Car repair customers who feel ripped off have a place to turn: the state Bureau of Automotive Repairs, created in March, 1972, with passage of the Automotive Repair Act.
Statewide, the BAR generated $3.5 million for consumers from June, 1988, to May, 1989. In that time, the Orange County office received 1,800 complaints and assisted consumers in recovering $121,000 in refunds, rework on automobiles and bill adjustments.
All new car dealers with a service department, automotive repair shops, independent automotive repair facilities, service stations (that do repair work, not just pump gas) and motorcycle shops are required by law to be licensed with the BAR.
The Orange County BAR has given licenses to 2,596 automotive repair shops, at a cost of $100 per year, and 735 smog certification centers at a cost of $10 per year.
From July 1, 1988, to June 30, 1989, the BAR checked up on 1,300 smog stations by sending in cars with missing parts. They found 290 stations in violation and the owners were cited and fined. They also found 57 stations with second and third violations and five stations at fourth level violations. These five stations stand a good chance of loosing their license. Violators receive a $250 fine for the first violation, $500 on the second violation and $1,500 on the third violation. A fourth violation can result in a hearing and the station can loose its license, but the licensee does have the right to appeal.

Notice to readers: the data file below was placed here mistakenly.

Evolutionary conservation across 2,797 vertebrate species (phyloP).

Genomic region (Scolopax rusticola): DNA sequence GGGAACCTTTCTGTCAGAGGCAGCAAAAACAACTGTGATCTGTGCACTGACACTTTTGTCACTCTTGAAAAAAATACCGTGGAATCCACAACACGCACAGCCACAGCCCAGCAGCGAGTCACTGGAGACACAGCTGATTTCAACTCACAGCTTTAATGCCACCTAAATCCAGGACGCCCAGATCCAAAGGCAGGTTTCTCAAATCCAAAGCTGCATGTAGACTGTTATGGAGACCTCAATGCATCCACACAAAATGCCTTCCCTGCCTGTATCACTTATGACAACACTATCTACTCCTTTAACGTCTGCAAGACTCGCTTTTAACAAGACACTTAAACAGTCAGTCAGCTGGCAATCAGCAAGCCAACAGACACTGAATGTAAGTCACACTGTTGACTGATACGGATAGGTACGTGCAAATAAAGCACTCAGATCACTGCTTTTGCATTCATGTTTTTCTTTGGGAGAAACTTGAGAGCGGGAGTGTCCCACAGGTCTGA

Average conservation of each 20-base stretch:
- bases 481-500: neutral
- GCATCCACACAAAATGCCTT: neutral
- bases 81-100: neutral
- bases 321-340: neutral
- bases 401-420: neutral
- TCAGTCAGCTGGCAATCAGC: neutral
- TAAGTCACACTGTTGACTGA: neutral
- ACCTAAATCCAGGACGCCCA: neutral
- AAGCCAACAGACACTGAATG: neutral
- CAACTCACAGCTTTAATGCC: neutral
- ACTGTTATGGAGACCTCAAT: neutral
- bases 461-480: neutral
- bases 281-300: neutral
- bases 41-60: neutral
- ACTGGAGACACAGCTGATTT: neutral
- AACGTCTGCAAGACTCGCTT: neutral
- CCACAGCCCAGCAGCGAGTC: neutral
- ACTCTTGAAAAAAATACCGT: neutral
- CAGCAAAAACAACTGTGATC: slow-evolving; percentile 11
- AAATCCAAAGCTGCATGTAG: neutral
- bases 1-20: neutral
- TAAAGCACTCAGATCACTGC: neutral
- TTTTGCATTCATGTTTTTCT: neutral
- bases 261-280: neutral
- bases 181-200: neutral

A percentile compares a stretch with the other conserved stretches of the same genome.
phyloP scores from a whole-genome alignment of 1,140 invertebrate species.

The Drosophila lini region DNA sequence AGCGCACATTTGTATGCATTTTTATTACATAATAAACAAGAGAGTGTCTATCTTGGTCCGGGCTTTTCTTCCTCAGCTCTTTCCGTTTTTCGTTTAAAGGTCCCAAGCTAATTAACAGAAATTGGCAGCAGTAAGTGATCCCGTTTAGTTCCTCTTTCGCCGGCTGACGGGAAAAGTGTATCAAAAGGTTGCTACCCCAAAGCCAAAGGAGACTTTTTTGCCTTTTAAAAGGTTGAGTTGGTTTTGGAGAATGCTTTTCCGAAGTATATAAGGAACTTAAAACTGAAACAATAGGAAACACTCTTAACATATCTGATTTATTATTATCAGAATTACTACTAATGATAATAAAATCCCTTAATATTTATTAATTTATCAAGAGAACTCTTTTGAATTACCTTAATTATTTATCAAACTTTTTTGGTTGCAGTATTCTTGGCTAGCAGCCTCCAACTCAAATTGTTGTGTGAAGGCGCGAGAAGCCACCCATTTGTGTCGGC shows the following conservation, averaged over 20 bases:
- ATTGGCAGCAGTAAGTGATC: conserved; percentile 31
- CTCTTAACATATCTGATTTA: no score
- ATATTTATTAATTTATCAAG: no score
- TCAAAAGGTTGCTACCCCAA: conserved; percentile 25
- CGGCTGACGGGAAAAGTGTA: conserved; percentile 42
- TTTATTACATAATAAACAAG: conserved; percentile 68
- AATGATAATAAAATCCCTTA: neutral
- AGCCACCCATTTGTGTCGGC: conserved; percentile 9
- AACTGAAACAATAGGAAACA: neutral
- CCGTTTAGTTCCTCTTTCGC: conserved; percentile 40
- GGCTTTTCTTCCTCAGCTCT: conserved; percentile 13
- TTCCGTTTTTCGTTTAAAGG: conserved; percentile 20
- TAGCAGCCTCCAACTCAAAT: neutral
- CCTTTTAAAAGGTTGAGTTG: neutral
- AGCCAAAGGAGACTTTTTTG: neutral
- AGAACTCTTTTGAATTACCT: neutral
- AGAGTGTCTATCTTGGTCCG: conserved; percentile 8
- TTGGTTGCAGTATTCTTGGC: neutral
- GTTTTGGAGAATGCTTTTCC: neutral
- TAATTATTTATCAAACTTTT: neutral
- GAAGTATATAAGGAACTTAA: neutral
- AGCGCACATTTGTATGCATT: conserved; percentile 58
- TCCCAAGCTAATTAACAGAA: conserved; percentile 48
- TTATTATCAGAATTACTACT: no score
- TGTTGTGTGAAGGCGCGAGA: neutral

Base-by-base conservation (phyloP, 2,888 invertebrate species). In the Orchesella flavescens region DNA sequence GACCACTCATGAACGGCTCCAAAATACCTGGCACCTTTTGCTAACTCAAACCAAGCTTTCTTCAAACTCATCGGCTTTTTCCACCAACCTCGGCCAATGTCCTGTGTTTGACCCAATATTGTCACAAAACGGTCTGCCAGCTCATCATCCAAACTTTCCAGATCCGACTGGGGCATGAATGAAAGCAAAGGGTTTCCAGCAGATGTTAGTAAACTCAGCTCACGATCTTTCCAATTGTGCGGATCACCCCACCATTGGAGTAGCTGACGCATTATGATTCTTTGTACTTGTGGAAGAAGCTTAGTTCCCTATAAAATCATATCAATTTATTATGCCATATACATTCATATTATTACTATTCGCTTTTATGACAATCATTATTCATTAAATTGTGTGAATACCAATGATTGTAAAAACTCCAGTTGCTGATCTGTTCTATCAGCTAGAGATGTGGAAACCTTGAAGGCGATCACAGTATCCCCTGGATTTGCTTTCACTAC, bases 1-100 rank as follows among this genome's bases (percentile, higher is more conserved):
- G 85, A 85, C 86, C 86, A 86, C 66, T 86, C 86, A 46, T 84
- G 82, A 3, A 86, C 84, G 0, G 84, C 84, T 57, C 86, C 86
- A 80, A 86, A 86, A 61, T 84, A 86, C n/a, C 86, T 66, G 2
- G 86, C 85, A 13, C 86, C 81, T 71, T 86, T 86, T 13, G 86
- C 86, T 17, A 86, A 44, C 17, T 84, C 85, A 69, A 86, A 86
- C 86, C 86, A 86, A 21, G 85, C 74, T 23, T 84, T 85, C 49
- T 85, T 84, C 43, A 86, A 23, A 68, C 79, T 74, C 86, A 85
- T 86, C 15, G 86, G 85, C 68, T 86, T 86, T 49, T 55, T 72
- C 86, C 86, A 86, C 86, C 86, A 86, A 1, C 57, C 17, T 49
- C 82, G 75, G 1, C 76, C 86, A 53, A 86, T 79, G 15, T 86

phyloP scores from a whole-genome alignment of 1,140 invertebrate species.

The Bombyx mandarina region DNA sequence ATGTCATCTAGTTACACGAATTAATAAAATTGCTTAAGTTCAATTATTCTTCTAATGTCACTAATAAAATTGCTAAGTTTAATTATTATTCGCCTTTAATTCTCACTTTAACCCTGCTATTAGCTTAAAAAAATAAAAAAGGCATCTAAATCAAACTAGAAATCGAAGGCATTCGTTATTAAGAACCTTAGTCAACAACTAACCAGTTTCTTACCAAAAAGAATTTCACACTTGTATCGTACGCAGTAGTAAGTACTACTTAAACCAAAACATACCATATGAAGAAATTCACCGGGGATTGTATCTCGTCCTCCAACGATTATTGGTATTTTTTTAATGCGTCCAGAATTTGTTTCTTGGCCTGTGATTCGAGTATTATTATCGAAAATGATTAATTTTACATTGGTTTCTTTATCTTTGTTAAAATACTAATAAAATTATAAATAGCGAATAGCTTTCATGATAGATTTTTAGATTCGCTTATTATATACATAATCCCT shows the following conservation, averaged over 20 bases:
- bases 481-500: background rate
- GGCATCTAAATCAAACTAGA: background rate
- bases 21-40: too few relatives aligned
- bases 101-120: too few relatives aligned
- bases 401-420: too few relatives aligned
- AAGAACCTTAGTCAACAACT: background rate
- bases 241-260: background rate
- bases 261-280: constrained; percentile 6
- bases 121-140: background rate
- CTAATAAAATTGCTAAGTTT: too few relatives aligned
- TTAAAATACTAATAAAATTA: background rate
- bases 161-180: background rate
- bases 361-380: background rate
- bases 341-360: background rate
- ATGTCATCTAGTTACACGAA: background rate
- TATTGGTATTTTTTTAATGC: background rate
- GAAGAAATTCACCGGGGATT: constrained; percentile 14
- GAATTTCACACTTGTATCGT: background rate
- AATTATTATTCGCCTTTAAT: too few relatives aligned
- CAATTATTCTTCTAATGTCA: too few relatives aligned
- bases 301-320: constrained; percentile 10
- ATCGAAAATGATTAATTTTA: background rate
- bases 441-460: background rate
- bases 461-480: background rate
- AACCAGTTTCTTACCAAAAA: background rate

HOW TO FILE A COMPLAINT:
Automobile repair customers who take their car to a licensed automotive repair shop only to leave feeling that it was either not repaired, repaired incorrectly or subjected to unapproved repair work have a recourse--filing a complaint against them to the Bureau of Automotive Repairs (BAR).
To file a complaint:
1. Call (800) 952-5210 or file in person to the local BAR office at 710 N. Euclid Ave., Suite 125, Anaheim, (714) 558-6414, between 8 a.m. and 5 p.m. Monday through Friday.
2. Submit to the BAR all available paper work: invoices, written estimates, warranties, guarantees, bill of sale, etc.
The formal signed complaint along with any other paper work will be turned over to a complaint handler, who determines if the Automotive Repair Act has been violated in any way. If so, the two parties try to work out an amicable agreement with the complaint handler as intermediary. If no agreement is reached, a civil suit is filed.
Source: Bureau of Automotive Repairs